If Pictionary is your friend group’s go-to for game night, you might just enjoy an online game of Skribbl. Unleash your inner Picasso as you attempt to doodle a variety of words and concepts, and have your friends guess what you’re drawing. The person with the most correct guesses wins! Sounds like a piece of cake? Think again: have you ever wondered how to draw the word “forgiveness?”

Check out Skribbl here.

JeopardyLabs

If you’ve been looking for a fun twist to your humdrum group trivia night, and/or have been wanting to channel your inner Alex Trebek, here’s your chance! JeopardyLabs gives you free access to a wide database of over two million Jeopardy games, with topics ranging from history, pop culture, to world capitals. The best part? You can even create your own personalized Jeopardy game—perfect for when you want to test your buddies on how well they remember your group’s inside jokes.

Check out JeopardyLabs here.

Drink Talk Learn

An ingenious twist to your typical drinking game: a drunk PowerPoint party. Created by four engineering students from the University of Waterloo, Drink Talk Learn’s rules are simple: Create and present a three-minute PowerPoint presentation about, well, anything. If you go over the time limit, you have to finish your drink and resume your lecture. The viral game is more than an excuse to break out the alcohol—it’s also a great way to learn new things and share your passions. And let’s face it, we might as well put those months of Zoom presentation skills to use, right?

Learn more about Drink Talk Learn here.

Despite the pandemic, your friendships can still stay strong. With these online games, enjoy quality time with your buds the fun-filled (and most importantly, socially-distant) way!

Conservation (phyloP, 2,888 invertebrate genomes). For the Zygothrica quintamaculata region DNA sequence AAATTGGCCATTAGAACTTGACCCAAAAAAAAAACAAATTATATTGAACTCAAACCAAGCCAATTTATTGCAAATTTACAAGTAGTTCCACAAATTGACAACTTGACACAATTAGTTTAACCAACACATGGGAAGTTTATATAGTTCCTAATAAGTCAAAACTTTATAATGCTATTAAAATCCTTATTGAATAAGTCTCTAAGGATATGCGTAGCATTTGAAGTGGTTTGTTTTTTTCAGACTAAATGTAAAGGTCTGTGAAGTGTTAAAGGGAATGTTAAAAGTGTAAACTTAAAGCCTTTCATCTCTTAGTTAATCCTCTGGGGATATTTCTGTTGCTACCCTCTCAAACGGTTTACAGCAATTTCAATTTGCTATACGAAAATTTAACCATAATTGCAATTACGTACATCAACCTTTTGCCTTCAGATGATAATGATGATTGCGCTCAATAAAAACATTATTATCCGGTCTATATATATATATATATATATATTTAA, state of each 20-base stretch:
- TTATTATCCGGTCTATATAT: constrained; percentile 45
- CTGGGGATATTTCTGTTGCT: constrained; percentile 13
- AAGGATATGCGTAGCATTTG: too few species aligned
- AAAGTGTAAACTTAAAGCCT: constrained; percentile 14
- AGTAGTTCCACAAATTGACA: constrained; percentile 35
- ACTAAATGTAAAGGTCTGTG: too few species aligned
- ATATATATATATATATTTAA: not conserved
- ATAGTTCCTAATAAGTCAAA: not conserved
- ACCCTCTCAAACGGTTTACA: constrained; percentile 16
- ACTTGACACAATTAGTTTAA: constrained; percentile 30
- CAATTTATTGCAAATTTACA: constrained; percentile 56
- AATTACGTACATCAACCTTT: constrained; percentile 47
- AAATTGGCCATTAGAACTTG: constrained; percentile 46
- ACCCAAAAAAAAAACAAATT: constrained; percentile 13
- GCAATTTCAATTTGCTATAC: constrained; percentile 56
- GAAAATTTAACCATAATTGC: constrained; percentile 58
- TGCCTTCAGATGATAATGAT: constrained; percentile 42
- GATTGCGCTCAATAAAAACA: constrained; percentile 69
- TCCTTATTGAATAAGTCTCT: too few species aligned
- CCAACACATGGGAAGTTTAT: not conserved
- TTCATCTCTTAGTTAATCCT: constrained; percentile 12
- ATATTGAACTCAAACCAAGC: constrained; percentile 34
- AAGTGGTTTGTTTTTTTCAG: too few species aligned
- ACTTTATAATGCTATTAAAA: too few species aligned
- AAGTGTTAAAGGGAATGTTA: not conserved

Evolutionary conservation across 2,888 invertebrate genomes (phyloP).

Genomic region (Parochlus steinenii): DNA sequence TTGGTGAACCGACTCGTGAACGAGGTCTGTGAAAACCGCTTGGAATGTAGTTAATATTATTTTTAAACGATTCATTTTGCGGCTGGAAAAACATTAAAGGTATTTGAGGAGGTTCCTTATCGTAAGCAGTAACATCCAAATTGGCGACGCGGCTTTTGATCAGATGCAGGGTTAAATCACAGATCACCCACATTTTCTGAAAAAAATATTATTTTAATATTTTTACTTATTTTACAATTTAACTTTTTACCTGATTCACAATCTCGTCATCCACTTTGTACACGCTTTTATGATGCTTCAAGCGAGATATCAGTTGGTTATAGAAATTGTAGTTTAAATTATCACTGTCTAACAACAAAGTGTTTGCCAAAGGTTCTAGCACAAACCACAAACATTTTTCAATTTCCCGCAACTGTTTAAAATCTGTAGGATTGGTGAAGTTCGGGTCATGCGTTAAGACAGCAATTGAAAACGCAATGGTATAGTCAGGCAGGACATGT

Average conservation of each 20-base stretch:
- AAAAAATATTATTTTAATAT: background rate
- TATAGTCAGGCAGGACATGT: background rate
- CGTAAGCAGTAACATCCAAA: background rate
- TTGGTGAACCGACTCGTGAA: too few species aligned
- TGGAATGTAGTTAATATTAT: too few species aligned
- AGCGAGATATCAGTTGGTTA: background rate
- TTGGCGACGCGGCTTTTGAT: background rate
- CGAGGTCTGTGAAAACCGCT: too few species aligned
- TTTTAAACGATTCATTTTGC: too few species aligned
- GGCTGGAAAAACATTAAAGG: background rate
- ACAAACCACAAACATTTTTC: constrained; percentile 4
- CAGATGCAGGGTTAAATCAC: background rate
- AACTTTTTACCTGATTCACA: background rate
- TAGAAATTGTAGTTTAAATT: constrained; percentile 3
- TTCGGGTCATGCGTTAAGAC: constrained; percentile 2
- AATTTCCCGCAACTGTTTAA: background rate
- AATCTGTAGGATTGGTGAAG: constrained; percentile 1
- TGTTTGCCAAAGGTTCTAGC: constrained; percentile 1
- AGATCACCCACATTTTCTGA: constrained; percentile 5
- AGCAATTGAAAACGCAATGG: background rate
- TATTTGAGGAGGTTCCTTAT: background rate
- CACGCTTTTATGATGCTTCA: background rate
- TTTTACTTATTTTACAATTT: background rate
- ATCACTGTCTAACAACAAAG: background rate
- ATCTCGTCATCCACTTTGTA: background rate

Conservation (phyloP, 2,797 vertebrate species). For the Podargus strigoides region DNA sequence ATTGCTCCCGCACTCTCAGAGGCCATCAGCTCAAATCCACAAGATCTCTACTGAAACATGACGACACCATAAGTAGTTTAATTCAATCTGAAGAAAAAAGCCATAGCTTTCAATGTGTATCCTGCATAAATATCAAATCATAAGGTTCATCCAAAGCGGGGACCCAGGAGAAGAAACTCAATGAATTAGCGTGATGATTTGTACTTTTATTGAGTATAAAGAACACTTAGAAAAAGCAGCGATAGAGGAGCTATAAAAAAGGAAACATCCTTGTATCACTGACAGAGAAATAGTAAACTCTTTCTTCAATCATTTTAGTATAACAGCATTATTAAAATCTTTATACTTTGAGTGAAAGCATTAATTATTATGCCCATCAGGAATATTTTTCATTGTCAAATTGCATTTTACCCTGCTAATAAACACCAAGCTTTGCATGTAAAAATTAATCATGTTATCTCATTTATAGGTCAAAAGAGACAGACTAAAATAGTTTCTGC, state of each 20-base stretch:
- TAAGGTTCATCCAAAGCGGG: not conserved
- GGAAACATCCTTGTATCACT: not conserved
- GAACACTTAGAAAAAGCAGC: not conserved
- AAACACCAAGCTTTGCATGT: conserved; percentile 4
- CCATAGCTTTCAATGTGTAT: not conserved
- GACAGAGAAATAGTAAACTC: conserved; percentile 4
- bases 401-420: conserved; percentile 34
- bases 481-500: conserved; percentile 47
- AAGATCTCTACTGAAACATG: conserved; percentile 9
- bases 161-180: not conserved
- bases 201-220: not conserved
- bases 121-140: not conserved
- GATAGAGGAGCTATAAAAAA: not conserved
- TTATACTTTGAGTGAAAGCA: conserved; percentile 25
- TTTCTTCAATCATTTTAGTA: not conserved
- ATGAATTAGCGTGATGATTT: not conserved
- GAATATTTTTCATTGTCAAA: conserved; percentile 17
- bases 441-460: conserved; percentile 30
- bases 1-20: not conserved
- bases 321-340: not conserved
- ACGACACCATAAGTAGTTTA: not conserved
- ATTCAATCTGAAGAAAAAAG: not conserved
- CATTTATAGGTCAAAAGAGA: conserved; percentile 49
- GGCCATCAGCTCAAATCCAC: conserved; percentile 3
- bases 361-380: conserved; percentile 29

Who knew that the silver screen can sub in for your trusted career counselor? Long a favorite trope of Hollywood, office-based comedies are not only hilarious and entertaining—if you pay close enough attention, you’ll find that they’re filled with incredibly insightful lessons about surviving and thriving in the workplace.

Below, we list down a few of our favorite office movies and the career truths we’ve learned from them. Let us know your favorite picks in the comments!

The Devil Wears Prada (2006)

Synopsis: Fresh out of university, the young and naive Andy Sachs (Anne Hathaway) enters the fast-paced world of fashion magazines as an assistant to the high-powered Runway editor-in-chief Miranda Priestly (Meryl Streep). As she learns how to meet Miranda’s increasingly demanding standards, Andy is forced to confront just how far she’s willing to go  and what she’s willing to sacrifice to climb the career ladder.

Takeaway: You are not your job.

Underneath the chic costumes and the hilariously bitchy quips, The Devil Wears Prada is at its core a film about work-life balance. In a world where we tend to get carried away in the hustle of the rat race, sometimes it’s good to remind yourself of your personal values and the things that truly matter. Remember: your job doesn’t define your worth.

Morning Glory (2010)

Synopsis: Aspiring television producer Becky (Rachel McAdams) finally gets her big break as the head producer of DayBreak, a struggling morning talk show. Armed with guts and a fresh perspective, she soon breathes new life into the show with millennial-forward talking points and out-of-the-box viral segments.